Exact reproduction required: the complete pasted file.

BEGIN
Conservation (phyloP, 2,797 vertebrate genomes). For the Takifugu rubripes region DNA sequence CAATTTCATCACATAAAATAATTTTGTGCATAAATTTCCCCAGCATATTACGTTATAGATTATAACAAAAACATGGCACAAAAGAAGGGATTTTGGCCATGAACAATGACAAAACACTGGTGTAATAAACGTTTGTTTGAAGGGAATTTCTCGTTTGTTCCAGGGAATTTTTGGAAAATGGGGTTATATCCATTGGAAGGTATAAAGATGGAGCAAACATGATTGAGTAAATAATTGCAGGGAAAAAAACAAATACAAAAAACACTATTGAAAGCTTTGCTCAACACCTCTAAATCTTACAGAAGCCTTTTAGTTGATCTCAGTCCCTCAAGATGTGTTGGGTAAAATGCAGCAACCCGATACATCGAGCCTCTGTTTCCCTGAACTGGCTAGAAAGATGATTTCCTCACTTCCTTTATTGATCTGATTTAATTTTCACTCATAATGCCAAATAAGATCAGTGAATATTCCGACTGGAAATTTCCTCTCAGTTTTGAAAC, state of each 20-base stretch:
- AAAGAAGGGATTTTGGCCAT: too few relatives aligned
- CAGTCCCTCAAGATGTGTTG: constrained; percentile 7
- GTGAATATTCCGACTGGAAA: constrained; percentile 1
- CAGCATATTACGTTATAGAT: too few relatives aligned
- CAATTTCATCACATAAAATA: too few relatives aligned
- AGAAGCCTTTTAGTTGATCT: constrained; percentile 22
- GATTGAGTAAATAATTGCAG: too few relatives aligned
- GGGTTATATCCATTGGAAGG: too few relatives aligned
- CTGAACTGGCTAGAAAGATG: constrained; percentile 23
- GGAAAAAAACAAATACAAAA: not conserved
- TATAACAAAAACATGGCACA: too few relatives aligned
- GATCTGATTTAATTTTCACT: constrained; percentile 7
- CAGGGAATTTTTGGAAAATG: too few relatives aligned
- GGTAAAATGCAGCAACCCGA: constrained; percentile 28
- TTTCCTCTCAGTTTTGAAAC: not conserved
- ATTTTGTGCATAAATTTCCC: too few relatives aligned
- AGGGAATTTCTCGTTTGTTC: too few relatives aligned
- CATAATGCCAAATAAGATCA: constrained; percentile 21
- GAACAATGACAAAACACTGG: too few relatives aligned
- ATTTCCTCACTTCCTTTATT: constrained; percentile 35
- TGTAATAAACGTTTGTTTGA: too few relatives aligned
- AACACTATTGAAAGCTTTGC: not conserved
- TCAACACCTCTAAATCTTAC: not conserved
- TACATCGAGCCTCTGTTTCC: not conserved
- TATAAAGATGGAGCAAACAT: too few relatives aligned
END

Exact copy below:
Conservation (phyloP, 2,797 vertebrate genomes). For the Takifugu rubripes region DNA sequence CAATTTCATCACATAAAATAATTTTGTGCATAAATTTCCCCAGCATATTACGTTATAGATTATAACAAAAACATGGCACAAAAGAAGGGATTTTGGCCATGAACAATGACAAAACACTGGTGTAATAAACGTTTGTTTGAAGGGAATTTCTCGTTTGTTCCAGGGAATTTTTGGAAAATGGGGTTATATCCATTGGAAGGTATAAAGATGGAGCAAACATGATTGAGTAAATAATTGCAGGGAAAAAAACAAATACAAAAAACACTATTGAAAGCTTTGCTCAACACCTCTAAATCTTACAGAAGCCTTTTAGTTGATCTCAGTCCCTCAAGATGTGTTGGGTAAAATGCAGCAACCCGATACATCGAGCCTCTGTTTCCCTGAACTGGCTAGAAAGATGATTTCCTCACTTCCTTTATTGATCTGATTTAATTTTCACTCATAATGCCAAATAAGATCAGTGAATATTCCGACTGGAAATTTCCTCTCAGTTTTGAAAC, state of each 20-base stretch:
- AAAGAAGGGATTTTGGCCAT: too few relatives aligned
- CAGTCCCTCAAGATGTGTTG: constrained; percentile 7
- GTGAATATTCCGACTGGAAA: constrained; percentile 1
- CAGCATATTACGTTATAGAT: too few relatives aligned
- CAATTTCATCACATAAAATA: too few relatives aligned
- AGAAGCCTTTTAGTTGATCT: constrained; percentile 22
- GATTGAGTAAATAATTGCAG: too few relatives aligned
- GGGTTATATCCATTGGAAGG: too few relatives aligned
- CTGAACTGGCTAGAAAGATG: constrained; percentile 23
- GGAAAAAAACAAATACAAAA: not conserved
- TATAACAAAAACATGGCACA: too few relatives aligned
- GATCTGATTTAATTTTCACT: constrained; percentile 7
- CAGGGAATTTTTGGAAAATG: too few relatives aligned
- GGTAAAATGCAGCAACCCGA: constrained; percentile 28
- TTTCCTCTCAGTTTTGAAAC: not conserved
- ATTTTGTGCATAAATTTCCC: too few relatives aligned
- AGGGAATTTCTCGTTTGTTC: too few relatives aligned
- CATAATGCCAAATAAGATCA: constrained; percentile 21
- GAACAATGACAAAACACTGG: too few relatives aligned
- ATTTCCTCACTTCCTTTATT: constrained; percentile 35
- TGTAATAAACGTTTGTTTGA: too few relatives aligned
- AACACTATTGAAAGCTTTGC: not conserved
- TCAACACCTCTAAATCTTAC: not conserved
- TACATCGAGCCTCTGTTTCC: not conserved
- TATAAAGATGGAGCAAACAT: too few relatives aligned